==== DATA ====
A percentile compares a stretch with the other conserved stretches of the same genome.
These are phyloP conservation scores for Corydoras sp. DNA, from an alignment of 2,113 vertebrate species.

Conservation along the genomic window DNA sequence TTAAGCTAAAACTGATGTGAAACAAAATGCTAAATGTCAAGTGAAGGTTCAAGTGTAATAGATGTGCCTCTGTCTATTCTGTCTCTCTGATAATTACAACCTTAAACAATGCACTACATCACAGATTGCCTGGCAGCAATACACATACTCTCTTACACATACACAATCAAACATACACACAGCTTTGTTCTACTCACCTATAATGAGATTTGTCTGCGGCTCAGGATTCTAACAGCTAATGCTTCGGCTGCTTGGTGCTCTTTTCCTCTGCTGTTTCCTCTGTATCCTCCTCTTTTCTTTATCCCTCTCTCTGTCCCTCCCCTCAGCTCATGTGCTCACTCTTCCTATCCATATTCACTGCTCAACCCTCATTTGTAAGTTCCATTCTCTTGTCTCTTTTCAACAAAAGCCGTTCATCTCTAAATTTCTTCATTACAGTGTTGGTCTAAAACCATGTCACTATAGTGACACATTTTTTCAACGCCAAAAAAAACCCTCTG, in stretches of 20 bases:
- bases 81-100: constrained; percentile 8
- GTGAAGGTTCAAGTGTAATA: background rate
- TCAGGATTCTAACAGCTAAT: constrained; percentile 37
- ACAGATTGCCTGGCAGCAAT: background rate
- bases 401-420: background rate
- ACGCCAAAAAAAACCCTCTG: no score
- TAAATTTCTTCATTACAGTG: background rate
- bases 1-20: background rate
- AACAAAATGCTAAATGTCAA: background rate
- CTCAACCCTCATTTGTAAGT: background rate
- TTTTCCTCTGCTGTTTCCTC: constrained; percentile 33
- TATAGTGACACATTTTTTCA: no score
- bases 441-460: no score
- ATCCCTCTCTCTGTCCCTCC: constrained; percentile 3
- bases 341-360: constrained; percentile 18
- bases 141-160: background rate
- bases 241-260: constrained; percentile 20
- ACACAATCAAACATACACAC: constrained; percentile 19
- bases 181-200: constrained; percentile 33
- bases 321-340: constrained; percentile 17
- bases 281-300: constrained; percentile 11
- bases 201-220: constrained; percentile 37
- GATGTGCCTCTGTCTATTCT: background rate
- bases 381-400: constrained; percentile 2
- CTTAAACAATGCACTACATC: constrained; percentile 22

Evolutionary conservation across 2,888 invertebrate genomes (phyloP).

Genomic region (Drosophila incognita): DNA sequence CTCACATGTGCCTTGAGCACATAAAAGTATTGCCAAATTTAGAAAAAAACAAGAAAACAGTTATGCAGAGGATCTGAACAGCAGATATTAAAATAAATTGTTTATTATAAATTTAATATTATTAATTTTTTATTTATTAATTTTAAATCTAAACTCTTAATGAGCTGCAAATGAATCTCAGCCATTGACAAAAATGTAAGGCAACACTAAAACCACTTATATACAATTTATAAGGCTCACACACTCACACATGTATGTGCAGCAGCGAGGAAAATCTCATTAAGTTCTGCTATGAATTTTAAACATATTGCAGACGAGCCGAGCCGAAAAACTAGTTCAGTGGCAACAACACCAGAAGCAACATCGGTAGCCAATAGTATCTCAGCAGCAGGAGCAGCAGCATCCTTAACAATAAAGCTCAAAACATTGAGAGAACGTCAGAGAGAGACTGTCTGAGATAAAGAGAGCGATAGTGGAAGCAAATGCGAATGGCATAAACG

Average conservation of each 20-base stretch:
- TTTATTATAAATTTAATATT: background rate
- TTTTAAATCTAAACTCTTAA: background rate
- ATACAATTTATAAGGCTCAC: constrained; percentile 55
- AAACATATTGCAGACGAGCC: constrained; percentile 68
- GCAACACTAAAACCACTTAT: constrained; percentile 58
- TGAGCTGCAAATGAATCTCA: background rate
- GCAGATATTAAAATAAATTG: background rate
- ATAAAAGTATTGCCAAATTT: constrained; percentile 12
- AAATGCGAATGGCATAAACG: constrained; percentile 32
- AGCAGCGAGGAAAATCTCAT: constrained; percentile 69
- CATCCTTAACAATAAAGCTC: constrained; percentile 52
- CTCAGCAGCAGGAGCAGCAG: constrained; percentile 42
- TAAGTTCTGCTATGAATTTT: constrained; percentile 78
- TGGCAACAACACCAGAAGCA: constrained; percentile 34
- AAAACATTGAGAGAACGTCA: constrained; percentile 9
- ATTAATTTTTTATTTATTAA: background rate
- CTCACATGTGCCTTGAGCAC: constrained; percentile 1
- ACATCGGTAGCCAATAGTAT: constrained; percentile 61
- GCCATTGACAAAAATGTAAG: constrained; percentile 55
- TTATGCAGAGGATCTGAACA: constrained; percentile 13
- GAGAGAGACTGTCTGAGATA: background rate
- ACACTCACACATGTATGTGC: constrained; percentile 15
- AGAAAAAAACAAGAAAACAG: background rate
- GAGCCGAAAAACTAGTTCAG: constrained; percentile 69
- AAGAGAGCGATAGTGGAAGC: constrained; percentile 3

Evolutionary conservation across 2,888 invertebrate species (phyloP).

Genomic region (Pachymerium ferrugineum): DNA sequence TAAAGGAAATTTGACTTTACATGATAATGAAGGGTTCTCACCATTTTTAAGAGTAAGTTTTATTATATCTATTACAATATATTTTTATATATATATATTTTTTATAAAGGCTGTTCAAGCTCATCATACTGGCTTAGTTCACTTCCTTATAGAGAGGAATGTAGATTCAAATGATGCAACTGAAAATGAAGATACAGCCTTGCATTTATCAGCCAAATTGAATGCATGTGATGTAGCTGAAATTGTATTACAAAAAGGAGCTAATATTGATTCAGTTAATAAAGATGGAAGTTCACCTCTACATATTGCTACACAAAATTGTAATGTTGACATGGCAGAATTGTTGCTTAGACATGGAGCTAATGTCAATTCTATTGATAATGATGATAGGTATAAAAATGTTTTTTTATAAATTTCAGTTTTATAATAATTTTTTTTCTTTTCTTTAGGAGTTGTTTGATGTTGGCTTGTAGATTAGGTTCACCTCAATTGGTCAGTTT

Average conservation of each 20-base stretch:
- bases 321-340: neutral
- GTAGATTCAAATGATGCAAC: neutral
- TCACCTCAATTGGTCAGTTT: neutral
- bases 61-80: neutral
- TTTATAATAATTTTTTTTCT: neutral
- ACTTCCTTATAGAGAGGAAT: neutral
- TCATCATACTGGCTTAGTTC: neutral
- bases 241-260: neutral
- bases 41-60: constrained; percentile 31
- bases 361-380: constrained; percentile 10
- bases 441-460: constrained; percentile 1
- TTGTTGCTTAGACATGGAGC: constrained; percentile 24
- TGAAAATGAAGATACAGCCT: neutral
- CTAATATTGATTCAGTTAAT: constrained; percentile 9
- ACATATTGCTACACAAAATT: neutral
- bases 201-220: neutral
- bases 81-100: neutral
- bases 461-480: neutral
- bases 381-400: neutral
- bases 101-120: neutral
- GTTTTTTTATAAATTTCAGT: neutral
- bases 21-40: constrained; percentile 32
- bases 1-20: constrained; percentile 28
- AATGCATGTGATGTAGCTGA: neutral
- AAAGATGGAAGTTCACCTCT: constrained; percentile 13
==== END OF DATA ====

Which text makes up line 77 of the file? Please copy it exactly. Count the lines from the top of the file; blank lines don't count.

- bases 461-480: neutral